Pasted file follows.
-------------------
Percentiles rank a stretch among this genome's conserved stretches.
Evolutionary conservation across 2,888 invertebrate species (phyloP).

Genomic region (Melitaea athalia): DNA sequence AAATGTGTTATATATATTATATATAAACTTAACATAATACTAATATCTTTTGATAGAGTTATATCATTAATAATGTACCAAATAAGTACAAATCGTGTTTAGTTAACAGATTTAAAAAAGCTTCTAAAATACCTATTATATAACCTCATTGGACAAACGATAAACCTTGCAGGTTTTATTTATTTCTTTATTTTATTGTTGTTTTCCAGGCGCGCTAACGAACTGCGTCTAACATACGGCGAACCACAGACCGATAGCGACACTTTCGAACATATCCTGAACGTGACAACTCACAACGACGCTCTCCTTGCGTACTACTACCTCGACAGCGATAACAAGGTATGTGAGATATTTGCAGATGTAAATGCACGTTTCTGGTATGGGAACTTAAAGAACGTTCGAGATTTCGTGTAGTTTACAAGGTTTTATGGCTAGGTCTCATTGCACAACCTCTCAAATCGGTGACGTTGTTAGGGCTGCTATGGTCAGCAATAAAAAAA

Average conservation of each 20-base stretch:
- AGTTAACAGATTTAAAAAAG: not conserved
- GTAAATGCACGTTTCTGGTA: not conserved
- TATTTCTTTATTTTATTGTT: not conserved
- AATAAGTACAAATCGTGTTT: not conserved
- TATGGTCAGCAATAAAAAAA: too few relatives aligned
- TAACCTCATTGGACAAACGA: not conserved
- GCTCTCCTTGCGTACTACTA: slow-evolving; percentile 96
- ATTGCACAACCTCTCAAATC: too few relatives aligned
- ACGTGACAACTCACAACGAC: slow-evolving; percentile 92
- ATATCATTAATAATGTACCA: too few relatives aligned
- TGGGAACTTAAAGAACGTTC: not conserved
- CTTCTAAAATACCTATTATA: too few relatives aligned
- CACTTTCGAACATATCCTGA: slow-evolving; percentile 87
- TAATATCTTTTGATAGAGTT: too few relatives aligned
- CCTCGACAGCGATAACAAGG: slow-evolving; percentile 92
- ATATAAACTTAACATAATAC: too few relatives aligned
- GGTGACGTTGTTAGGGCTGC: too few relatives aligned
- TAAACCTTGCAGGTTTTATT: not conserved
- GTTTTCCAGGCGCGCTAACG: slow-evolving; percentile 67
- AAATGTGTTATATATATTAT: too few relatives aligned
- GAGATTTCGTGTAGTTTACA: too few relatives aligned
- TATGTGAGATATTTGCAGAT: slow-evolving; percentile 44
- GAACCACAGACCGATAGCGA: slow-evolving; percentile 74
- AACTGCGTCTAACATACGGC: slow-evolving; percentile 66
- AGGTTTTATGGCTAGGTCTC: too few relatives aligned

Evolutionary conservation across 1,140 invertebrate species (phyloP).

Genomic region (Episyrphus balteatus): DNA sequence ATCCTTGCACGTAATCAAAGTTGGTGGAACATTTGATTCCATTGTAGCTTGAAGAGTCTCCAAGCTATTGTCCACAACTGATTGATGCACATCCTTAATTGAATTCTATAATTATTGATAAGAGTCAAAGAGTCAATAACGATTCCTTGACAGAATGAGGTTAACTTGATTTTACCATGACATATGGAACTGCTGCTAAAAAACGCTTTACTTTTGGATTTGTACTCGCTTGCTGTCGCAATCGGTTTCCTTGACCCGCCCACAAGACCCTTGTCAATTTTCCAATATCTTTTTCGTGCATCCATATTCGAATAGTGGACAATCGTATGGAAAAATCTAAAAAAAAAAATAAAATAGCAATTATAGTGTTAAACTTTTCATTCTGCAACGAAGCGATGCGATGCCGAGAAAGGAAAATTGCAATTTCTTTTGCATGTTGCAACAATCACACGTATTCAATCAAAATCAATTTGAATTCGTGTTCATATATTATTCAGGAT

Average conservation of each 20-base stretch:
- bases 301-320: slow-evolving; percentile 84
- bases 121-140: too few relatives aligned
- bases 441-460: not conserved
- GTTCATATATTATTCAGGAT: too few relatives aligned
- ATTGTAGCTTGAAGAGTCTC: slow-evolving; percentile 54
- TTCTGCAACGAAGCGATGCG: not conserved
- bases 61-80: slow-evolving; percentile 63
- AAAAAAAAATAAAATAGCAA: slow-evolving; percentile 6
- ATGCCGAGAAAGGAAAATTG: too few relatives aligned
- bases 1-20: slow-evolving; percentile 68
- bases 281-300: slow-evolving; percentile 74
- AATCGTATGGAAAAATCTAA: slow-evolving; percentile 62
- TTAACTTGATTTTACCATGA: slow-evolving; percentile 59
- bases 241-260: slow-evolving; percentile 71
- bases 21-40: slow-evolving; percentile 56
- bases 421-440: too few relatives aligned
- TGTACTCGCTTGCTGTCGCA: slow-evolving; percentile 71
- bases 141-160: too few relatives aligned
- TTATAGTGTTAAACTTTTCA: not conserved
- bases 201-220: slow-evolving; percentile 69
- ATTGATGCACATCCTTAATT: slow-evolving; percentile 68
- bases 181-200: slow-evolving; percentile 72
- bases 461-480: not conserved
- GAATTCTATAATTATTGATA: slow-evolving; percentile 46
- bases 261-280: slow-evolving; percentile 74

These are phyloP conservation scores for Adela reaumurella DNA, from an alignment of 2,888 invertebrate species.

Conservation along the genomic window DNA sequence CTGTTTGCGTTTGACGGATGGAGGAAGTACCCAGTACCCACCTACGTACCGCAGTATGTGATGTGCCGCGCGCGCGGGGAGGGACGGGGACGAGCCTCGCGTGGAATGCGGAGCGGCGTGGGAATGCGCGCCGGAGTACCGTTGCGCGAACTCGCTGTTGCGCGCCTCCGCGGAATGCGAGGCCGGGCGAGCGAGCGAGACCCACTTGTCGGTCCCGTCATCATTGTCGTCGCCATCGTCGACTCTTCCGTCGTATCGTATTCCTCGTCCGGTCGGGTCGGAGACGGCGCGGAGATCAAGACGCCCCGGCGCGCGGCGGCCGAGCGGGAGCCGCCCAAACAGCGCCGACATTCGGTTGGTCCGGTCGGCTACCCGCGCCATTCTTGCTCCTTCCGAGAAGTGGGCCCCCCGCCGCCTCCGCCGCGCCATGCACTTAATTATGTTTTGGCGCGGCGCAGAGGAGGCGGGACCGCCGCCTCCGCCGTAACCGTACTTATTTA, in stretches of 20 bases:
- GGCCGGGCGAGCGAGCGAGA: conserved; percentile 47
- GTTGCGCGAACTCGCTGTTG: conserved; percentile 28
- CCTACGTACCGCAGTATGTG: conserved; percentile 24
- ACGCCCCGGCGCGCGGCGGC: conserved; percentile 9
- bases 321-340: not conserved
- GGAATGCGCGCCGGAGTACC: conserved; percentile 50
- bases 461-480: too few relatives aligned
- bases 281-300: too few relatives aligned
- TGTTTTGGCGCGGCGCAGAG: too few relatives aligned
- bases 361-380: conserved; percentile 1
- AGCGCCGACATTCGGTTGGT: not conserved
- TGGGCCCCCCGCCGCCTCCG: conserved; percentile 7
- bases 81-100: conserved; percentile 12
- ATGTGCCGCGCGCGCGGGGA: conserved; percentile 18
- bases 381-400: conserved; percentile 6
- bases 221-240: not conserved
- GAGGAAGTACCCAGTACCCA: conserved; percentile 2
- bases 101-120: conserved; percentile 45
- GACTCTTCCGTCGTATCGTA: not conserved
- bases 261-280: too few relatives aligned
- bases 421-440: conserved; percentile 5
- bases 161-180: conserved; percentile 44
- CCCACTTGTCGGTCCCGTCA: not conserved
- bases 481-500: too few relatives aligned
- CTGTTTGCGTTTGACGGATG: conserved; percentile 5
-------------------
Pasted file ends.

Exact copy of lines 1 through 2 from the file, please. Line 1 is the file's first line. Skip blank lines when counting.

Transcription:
Percentiles rank a stretch among this genome's conserved stretches.
Evolutionary conservation across 2,888 invertebrate species (phyloP).